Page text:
In a period when scientists are discovering new species in New Guinea at a staggering rate, it has come as a shock this week to see that two “species” of large python from New Guinea have been completely exterminated.
The blame for the wipe-out is accepted by just one man. His name is Raymond Hoser.
Known generally as “Australia’s Snakeman”, Hoser noted that he didn’t actually kill any snakes to wipe out the species, nor did he destroy any habitat.
Late last year an amateur snake keeper, Wulf Schleip from Germany, published a so-called “scientific paper” on the D’Albert’s python (Leiopython albertisi), splitting it into several species and naming three new ones. At the time his paper was published he said he had mtDNA evidence to support his position.
In the absence of this evidence, doubts were raised as to whether or not these “species” actually existed. After all, scientists have been studying New Guinea’s pythons for decades and several major studies have been published on them within the last decade. Surely it wouldn’t be possible to miss so many species of snakes?
However as shown by Hoser in a paper published this week in Australasian Journal of Herpetology, it turned out the key claims by Schleip were fraudulent.
The only mtDNA evidence Schleip had was that separating another well-known and totally different species, the Hoser’s Python (Leiopython hoserae) from southern New Guinea, which had been known as different for decades and been named long before Schleip started dabbling with the snakes. That snake is black in colour and from southern New Guinea, whereas all northern “white-lipped pythons” (Leiopython) are brown.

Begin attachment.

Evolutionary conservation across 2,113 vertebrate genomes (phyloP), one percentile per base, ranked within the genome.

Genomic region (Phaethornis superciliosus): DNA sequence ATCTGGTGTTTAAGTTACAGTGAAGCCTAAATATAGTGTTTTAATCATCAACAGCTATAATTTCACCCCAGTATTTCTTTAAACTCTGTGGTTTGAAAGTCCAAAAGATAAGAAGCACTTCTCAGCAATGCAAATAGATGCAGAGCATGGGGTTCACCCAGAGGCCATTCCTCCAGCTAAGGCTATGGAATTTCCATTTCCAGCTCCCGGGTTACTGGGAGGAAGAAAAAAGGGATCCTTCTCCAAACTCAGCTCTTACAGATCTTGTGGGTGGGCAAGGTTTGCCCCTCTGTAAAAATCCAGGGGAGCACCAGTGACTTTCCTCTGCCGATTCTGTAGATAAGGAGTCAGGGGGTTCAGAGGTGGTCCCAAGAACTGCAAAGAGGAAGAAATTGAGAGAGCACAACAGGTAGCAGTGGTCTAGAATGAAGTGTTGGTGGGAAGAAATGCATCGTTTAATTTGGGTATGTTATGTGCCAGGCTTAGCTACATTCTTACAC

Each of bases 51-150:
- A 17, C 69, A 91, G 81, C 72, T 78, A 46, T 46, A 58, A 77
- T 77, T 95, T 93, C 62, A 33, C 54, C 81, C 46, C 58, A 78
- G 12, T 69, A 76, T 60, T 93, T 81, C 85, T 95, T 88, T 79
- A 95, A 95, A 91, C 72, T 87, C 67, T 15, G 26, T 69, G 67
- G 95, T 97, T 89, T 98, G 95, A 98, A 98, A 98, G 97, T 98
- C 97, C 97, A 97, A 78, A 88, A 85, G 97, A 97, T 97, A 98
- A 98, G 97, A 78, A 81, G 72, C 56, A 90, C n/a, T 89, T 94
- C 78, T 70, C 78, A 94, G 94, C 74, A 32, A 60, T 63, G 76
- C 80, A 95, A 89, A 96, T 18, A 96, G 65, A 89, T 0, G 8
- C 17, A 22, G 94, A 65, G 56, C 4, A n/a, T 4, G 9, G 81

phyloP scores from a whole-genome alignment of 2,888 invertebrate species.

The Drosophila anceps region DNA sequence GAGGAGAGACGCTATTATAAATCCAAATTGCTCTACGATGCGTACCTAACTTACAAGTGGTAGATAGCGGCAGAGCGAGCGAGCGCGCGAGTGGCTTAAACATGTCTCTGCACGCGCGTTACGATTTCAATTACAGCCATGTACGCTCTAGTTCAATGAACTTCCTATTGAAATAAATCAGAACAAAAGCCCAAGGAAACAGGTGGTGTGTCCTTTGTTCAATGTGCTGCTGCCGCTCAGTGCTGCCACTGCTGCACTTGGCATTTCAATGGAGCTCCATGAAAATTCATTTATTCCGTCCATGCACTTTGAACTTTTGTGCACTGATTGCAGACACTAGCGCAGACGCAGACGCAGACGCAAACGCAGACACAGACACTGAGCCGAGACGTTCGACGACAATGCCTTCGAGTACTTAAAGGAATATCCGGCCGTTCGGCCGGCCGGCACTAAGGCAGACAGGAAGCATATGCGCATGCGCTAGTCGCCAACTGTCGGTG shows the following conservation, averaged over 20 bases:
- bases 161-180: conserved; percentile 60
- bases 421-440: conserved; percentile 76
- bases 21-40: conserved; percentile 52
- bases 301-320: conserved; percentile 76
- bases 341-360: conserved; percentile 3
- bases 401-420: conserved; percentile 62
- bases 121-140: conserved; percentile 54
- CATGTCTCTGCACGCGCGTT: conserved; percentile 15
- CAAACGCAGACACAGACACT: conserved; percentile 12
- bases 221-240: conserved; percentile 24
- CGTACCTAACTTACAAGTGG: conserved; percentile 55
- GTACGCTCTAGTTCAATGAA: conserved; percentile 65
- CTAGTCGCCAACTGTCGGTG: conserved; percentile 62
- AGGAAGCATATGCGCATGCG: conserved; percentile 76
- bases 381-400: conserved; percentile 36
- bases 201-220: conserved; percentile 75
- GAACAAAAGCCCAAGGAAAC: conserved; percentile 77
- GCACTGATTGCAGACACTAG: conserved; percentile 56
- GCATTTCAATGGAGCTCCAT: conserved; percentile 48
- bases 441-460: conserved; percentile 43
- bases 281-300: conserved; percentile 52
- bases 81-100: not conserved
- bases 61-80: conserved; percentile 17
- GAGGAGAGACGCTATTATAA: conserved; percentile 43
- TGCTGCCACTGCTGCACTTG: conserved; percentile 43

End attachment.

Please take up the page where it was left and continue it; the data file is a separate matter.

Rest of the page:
Three separate studies in the previous 8 years had already confirmed the differences between the black (south) and brown (north) white-lipped pythons, meaning that Schleip hadn’t actually produced anything new.
Hence the “species” named last year as Leiopython huonensis, Leiopython bennettorum and Leiopython fredparkeri are now again shown to be merely Leiopython albertisi, with all being stock-standard D’Albert’s Pythons.
Hoser said “in this age of wildlife wipeouts and the like, the last thing we need is the creation of alleged species that don’t exist”.
Hoser said “Schleip had effectively named species on the basis of differences as minor as hair colour in humans.”
So-called “taxonomic exaggeration” has been a problem for some years as wannabe scientists exaggerate the importance of differences in order to claim naming rights on new species. Taxonomic exaggeration was recently condemned in the prestigious science journal “Nature”.
Working with Schleip in the false creation of these new species was a convicted reptile smuggler by the name of David John Williams, recently fined $7,500 in the Cairns Magistrates Court for animal cruelty and smuggling offences. Last year, Williams was also disqualified from a competition run by Accor Holiday Inns Hotels for vote rigging in his favour to the tune of thousands of votes. In 2000 he was also shown to be guilty of another scientific fraud, in that case involving two species of snakes, including one from southern New Guinea.
Also involved with Schleip was a Welshman by the name of Wolfgang Wuster, recently shown to have committed plagiarisation several times over the previous decade.
In the scientific community the act of plagiarization is regarded as the greatest of sins. It is when a person bootlegs someone else’s earlier work and rehashes it as their own and without crediting the original source. It is effectively theft.
Hoser said that while in the case of Leiopython albertisi, several so-called species were found to be one, the reverse is more commonly the case. Other studies with proper DNA, morphological, biological and geological evidence have yielded several species of snakes where it had been previously thought there was only one or two. The same applies for other animals in New Guinea.
Hoser said “Notwithstanding the Leiopython debacle, the fact is that New Guinea represents one of the most exciting areas of biodiversity on earth and everyone should work towards it’s long-term preservation.”
The Hoser paper is online at:
High resolution images of D’Albert’s Python Leiopython albertisi (for publication) are downloadable from:
High resolution of Hoser’s Python Leiopython hoserae (for publication) are downloadable from: